Monday, October 17, 2011

Favorite Quindlen Passage

I couldn't squeeze this into my previous entry about reading Talking Out Loud this afternoon. This needed to be here, in its own space, a part of Quindlen's column from July 8, 1992 about the United States Olympic men's basketball team, especially because of her stated equivalent:

"Somewhere in the contract of the male columnist it is written that once a year he must wax poetic and philosophic about baseball, making it sound like a cross between the Kirov and Zen Buddhism. This covers the baseball profundity axis more than adequately, which is a good thing. The connection between a base hit and karma eludes me.

But basketball is something different, sweatier and swifter and not likely to be likened to haiku, thank God. And this Olympic basketball team is something different entirely. It is the best sports team ever, the equivalent of rounding up the greatest American writers of the last century or so and watching them collaborate: "O.K., Twain, you do the dialogue and hand off to Faulkner. He'll do the interior monologue. Hemingway will edit--no, don't make that face, you know you overwrite. And be nice to Cheever. He's young, but he's got a good ear. Wharton and Cather can't play--they're girls." On television they were running down the lineup: Larry Bird. Patrick Ewing. Michael Jordan. Magic Johnson. When they got to Christian Laettner, the student prince of college basketball, I almost felt sorry for the guy because he was so outclasses, a mere champion among giants. We don't see giants often, even one at a time, never mind en masse and in skivvies."

Amen, Reverend Quindlen!

An Ideal Afternoon Lived

For now, in Santa Clarita, I spend as much time as I can reading, which during the week means large stretches of the afternoon given over to it. And I read with no expectation of doing anything else, doing anything better, because this is better. This is best.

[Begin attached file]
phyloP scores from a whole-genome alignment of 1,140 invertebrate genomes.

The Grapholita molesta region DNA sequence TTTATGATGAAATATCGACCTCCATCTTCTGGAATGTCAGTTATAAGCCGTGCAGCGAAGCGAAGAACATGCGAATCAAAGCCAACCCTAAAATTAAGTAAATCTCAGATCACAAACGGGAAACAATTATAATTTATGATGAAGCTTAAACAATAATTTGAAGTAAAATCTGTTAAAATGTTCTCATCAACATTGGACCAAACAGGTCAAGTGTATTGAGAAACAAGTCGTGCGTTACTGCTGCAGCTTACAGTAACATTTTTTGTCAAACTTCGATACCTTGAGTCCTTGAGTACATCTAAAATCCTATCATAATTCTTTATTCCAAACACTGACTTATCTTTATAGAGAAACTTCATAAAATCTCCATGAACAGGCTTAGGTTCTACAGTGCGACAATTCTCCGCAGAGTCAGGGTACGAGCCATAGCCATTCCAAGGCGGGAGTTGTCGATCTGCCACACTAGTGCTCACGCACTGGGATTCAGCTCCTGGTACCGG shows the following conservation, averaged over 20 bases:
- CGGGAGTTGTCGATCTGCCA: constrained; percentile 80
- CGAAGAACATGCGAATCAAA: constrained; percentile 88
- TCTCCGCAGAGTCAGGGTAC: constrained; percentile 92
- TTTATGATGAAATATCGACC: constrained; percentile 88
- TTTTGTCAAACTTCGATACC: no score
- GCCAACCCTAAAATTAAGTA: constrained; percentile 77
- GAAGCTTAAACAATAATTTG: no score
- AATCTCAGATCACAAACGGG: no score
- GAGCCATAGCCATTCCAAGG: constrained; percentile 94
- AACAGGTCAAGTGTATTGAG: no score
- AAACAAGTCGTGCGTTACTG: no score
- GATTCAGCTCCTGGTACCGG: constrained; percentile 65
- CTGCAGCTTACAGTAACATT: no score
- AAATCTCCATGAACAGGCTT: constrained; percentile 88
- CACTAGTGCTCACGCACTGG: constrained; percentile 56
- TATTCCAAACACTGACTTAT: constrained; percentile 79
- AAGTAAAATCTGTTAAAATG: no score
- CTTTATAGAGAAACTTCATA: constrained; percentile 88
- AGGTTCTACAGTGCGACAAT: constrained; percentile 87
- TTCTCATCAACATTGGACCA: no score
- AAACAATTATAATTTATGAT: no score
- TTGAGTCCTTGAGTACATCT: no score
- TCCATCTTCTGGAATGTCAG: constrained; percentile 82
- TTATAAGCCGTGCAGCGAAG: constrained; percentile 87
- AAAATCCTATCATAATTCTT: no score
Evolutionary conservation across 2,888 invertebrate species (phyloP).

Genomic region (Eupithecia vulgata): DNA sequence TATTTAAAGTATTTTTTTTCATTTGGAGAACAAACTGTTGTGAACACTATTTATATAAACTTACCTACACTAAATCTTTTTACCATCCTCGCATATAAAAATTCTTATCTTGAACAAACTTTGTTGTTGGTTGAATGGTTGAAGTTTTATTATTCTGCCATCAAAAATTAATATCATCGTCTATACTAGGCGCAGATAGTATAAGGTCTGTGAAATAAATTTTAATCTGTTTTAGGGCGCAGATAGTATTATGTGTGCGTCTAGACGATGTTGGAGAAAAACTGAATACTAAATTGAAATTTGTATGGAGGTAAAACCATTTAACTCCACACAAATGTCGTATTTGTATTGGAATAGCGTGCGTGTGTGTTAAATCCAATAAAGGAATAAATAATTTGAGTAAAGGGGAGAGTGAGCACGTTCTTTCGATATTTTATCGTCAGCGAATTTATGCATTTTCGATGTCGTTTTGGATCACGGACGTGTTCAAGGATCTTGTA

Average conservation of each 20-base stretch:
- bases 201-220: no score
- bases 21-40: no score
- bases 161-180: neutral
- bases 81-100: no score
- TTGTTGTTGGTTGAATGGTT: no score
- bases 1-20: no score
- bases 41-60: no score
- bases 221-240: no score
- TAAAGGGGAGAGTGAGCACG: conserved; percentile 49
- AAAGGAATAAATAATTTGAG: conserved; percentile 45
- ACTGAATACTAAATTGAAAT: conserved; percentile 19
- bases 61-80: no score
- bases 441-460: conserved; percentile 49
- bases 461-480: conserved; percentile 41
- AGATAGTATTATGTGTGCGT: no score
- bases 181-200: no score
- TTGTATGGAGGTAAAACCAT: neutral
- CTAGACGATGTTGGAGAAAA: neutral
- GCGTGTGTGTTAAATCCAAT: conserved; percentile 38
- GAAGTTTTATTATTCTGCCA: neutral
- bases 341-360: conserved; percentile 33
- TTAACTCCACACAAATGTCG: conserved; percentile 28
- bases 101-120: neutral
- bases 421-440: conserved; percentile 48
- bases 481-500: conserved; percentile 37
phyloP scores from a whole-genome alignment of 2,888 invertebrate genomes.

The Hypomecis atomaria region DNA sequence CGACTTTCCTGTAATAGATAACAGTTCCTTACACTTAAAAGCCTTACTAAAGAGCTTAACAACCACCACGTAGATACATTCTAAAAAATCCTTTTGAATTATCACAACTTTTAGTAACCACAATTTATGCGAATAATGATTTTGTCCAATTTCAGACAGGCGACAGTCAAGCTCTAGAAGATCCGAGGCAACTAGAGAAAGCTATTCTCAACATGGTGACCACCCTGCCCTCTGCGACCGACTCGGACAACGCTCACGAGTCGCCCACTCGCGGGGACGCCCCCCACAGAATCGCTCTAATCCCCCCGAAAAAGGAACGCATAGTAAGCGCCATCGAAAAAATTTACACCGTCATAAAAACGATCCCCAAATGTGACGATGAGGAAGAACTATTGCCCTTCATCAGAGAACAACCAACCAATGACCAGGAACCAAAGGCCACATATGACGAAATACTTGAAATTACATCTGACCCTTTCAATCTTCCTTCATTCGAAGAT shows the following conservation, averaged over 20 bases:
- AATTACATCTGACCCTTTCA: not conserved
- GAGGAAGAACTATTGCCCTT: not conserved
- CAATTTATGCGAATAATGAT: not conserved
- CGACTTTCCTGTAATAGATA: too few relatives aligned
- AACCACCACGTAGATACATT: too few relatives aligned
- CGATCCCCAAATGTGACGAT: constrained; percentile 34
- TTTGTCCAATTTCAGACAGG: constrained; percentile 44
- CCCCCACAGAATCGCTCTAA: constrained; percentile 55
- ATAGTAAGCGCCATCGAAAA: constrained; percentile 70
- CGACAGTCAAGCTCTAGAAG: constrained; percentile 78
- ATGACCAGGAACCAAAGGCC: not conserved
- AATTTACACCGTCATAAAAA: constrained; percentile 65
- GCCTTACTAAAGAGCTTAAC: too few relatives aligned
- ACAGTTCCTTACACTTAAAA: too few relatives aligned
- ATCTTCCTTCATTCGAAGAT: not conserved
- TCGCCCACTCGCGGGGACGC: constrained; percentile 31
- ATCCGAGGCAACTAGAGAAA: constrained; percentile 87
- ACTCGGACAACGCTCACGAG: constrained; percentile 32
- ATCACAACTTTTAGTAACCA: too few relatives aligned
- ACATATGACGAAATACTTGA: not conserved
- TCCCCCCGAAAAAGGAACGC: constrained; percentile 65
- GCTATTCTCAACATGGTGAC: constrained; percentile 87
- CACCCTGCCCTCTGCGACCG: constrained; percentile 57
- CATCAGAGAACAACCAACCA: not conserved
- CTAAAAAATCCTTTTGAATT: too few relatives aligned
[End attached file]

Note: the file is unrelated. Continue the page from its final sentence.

Throughout this afternoon, I read from page 33 to the end of Thinking Out Loud by Anna Quindlen, a collection of her columns. I love newspaper column writers because the great ones teach you about succinctness, of packaging all your thoughts about any topic into a short number of words. Blogs don't have the limit that newspaper space does, but I don't like to pontificate for 182 paragraphs when far fewer will do. 180. Maybe.

In fact, my favorite aspect of my writing is knowing when to stop, an instinct honed from beginning to write when I was 11, all the way through to working at The Signal for two years, and beyond that to today, just as a voracious reader. Whenever I write anything here, it starts from an idea that pops to mind during the day that I just have to put into a lot of words. Then I start, and eventually, I get to that point where I think I've done all I can for that certain topic. The 10 floors of the Fairmont Hotel in Newport Beach ( require more than recounting weekend errands.

In the case of reading Thinking Out Loud, many things were going through my mind, first that Quindlen has a huge heart and an innate understanding of people. Real people. Not politicos who claim to have solutions that turn out only to suit them. Not famous people who are as far removed from daily life as a polar bear is from outer space. You and me and the babies that have changed Quindlen's life and outlook, for example, as well as columns about politics and the human faces of abortion, not just conjecture, and sweet columns about her children.

I also thought about other books I have that I want to read, such as that which I received today, including Supreme Conflict: The Inside Story of the Struggle for Control of the United States Supreme Court by Jan Crawford Greenburg, a biography of legendary film critic Pauline Kael by Brian Kellow, and Second Lives: A Journey Through Virtual Worlds by Tim Guest, about those who live in and for computer-generated environments. I will never run out of anything to read, and this makes me the happiest over anything else in my life, although the attempts to be published for a second time and hopefully so on always compete with that.

Most of all, I just sat there on the couch, deeply satisfied at where I was and what I was doing (It comes with feeling like you're floating a bit, even though you're just sitting). I was reading a book, a particularly good one. That's all I needed. These are my ideal afternoons.